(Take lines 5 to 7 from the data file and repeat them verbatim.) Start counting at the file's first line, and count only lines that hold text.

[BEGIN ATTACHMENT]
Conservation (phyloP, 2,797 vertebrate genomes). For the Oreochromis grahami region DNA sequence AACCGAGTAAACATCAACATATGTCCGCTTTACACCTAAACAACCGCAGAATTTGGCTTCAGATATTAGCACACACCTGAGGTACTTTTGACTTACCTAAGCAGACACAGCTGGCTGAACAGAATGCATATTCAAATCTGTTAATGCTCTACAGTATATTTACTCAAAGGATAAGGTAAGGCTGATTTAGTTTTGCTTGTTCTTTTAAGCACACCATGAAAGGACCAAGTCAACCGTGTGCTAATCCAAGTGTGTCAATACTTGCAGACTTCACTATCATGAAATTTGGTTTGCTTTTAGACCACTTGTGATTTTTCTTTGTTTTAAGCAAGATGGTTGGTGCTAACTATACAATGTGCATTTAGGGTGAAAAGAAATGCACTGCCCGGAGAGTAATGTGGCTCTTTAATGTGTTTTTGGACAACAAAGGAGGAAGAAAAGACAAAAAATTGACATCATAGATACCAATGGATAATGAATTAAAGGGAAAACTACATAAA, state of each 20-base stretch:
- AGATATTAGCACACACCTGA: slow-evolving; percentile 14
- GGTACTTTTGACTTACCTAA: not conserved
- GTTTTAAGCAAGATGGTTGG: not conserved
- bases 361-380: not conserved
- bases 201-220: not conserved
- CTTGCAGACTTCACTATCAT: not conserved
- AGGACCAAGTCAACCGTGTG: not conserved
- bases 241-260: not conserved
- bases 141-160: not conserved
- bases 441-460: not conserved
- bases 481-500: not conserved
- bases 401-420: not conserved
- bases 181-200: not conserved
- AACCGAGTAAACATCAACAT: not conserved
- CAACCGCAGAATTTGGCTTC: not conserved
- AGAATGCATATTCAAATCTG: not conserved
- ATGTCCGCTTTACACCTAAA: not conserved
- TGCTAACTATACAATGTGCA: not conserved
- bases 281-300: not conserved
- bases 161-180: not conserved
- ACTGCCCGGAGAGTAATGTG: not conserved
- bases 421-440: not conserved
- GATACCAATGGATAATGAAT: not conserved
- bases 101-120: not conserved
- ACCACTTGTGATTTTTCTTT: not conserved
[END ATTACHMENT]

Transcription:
- bases 361-380: not conserved
- bases 201-220: not conserved
- CTTGCAGACTTCACTATCAT: not conserved